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Pacific Northwest set to celebrate Nouveau Beaujolais
“At first I said, ‘No thanks,’ ” Quillé said. “In France on that day, it can be a pretty rowdy crowd where you’ll have people drinking too much and getting sick in the corner.”
After a bit of cajoling by members of the Federation of Alliances Françaises USA, however, Quillé decided to check out the annual event at downtown Portland’s venerable Heathman Hotel. Now, the event that takes up the mezzanine level and the tea court at the Heathman has become an event that Quillé puts down on his calendar every year. That’s why you’ll see Pacific Rim Winemakers at the 15th annual Nouveau Beaujolais Celebration on Friday, Nov. 18.
“It’s quite upscale, so I usually do not wear jeans at that event,” Quillé quipped.
Heathman welcomes ‘French mafia’
This year’s is special because the culinary piece will be provided by Headwaters at the Heathman, the new seafood restaurant orchestrated by James Beard award-winning chef Vitaly Paley.
“Even though this is being held at a beautiful venue with wonderful food, Beaujolais Nouveau is a festive event that’s not for elites but instead a celebration of the people and the young wine,” said Linda Witt, board member of Federation of Alliances Françaises USA and Vice-President of the French-American Chamber of Commerce of the Pacific Northwest.
It’s an exceedingly popular party, limited to 500 patrons, and an annual sellout dominated by return guests.
“We wouldn’t enlarge it,” Witt told Great Northwest Wine. “It would change the whole character, and the Heathman is a beautiful space to mill around in. I don’t see us moving it. The Heathman is a supremely important piece of the event.”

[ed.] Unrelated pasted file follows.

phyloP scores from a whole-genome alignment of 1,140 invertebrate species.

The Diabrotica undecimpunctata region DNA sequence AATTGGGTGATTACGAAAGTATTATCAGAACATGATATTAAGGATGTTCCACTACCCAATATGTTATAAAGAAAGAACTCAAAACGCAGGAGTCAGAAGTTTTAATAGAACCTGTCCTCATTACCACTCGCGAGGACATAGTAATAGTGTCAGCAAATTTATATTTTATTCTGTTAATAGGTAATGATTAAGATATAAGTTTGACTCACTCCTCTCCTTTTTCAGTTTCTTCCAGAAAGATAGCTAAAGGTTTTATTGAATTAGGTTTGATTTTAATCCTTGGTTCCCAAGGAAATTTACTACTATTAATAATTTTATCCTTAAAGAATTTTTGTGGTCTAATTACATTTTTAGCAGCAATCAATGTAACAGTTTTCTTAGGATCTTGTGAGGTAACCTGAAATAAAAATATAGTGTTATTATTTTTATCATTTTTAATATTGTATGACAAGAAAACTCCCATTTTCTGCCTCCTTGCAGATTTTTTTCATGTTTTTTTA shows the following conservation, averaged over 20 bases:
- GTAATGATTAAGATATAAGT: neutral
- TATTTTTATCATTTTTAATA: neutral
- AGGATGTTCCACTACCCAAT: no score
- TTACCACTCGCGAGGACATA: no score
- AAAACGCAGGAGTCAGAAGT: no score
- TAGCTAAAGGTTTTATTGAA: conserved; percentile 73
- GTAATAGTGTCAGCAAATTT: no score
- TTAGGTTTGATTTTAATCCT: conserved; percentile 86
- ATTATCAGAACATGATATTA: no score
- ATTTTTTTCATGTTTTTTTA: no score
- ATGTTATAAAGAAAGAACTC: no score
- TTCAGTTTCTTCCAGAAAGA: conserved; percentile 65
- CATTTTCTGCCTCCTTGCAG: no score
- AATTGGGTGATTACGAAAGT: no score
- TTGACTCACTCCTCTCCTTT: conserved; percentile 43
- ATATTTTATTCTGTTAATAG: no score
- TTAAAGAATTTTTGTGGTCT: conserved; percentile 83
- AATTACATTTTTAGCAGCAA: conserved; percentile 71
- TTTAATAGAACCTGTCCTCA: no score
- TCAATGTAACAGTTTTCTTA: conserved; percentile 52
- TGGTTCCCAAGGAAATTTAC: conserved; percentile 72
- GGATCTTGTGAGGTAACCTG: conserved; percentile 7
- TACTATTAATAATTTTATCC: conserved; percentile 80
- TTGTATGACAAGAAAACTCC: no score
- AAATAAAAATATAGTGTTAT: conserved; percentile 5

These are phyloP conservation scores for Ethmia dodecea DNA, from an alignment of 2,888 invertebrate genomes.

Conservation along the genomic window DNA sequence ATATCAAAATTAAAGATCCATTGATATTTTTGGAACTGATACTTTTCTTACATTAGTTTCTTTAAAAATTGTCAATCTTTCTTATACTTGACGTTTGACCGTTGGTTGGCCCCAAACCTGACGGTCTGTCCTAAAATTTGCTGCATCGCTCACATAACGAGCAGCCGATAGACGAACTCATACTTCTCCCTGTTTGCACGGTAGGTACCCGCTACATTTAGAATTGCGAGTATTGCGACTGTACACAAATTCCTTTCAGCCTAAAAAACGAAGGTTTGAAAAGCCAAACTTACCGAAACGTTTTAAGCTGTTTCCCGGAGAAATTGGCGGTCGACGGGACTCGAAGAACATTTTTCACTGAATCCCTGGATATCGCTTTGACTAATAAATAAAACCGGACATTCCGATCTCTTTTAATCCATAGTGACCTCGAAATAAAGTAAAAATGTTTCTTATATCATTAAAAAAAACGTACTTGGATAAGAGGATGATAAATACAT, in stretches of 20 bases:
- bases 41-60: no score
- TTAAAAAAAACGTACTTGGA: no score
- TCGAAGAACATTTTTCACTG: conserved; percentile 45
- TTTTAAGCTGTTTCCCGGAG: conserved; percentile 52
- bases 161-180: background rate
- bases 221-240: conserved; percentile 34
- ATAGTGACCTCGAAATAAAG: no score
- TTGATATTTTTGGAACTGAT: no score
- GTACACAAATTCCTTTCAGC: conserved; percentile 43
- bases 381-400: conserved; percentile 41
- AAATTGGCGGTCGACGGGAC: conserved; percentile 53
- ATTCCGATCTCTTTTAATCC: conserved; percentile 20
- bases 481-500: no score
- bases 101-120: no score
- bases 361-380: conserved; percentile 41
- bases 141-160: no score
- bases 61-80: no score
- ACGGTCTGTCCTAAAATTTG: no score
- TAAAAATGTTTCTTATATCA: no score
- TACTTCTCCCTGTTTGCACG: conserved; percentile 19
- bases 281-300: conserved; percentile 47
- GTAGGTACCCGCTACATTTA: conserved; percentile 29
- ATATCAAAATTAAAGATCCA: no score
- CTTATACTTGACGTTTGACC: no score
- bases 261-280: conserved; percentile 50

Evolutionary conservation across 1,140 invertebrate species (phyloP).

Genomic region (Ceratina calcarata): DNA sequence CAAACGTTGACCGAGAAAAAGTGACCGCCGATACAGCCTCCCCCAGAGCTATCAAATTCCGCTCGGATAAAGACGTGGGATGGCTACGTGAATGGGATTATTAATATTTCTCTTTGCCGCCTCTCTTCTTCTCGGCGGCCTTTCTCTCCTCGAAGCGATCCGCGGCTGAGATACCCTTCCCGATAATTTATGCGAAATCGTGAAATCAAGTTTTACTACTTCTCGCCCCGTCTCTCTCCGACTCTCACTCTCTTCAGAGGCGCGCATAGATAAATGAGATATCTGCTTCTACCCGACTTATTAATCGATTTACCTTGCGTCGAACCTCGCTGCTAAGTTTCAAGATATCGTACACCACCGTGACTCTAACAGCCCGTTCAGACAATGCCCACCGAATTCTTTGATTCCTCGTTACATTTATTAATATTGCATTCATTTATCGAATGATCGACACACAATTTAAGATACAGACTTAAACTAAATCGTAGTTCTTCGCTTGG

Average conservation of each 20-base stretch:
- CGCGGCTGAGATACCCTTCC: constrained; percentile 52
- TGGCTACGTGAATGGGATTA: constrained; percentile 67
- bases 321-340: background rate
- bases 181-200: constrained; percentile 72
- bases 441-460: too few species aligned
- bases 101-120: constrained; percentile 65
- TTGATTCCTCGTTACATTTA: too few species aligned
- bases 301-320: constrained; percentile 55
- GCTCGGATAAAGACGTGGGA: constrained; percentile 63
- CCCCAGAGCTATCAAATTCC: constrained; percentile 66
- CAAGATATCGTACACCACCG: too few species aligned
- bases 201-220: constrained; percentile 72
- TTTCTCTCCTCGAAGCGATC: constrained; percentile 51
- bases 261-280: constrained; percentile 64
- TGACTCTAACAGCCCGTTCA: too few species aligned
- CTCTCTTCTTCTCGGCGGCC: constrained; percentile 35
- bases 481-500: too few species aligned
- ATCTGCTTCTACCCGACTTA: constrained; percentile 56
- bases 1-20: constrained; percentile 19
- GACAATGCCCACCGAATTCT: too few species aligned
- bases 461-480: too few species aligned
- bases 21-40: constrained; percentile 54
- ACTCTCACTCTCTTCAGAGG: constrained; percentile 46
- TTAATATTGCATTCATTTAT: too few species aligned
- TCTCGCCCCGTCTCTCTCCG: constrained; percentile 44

Northwest wines alongside French
In 2007, Quillé moved his business headquarters for Vinmotion, which includes Pacific Rim, from the Tri-Cities to Portland. He’s been a regular at Witt’s Nouveau Beaujolais Celebration since 2008.
“They give me a good table, and the hotel is very nice,” Quillé said. “It’s grown to be quite an extravaganza and kind of an institution. It’s not insanely pricey ($75), and on top of that, you have the top chef in the city involved. Once you get in, everything is included — and you have plenty of Beaujolais to drink.”
The overseas influence at the Heathman that night, which Quillé jokingly refers to as the “French mafia,” is strong. There’s the obvious headliner with Georges Duboeuf 2016 Beaujolais Nouveau, joined by Terroirs Originels, M. Chapoutier, Piper-Heidsieck Champagne. Oregon is represented by Domaine Divio, Eola Hills Wine Cellars, Ruby Vineyard & Winery and WillaKenzie Estate.
However, Quillé makes a point of bringing wines out of Washington’s Columbia Valley – aromatic whites from Pacific Rim – that stand out at the Heathman.
“The Gewürztraminer and the sparkling Riesling – they are a huge hit,” Quillé said. “That’s definitely a place where the White Flowers can shine. People like bubbles.”
A road show for Nouveau Beaujolais
At 12:01 a.m. on the third Thursday of November, producers in the Beaujolais region of Burgundy begin taking to market huge amounts of Gamay, a variety related to Pinot Noir and made into an ebullient and approachable wine bottled within two months harvest.
Beaujolais Nouveau wines are built to drink in a fresh and fruity style, making them an ideal pairing for fowl or pork loin. They carry a vibrancy of youth, acidity and often a dab or two of residual sugar. Often they feature aromas of bubble gum and banana with flavors of fruit punch. They are viewed as a fun drink for young people and festive occasions, not necessarily a wine to be studied over a quiet dinner.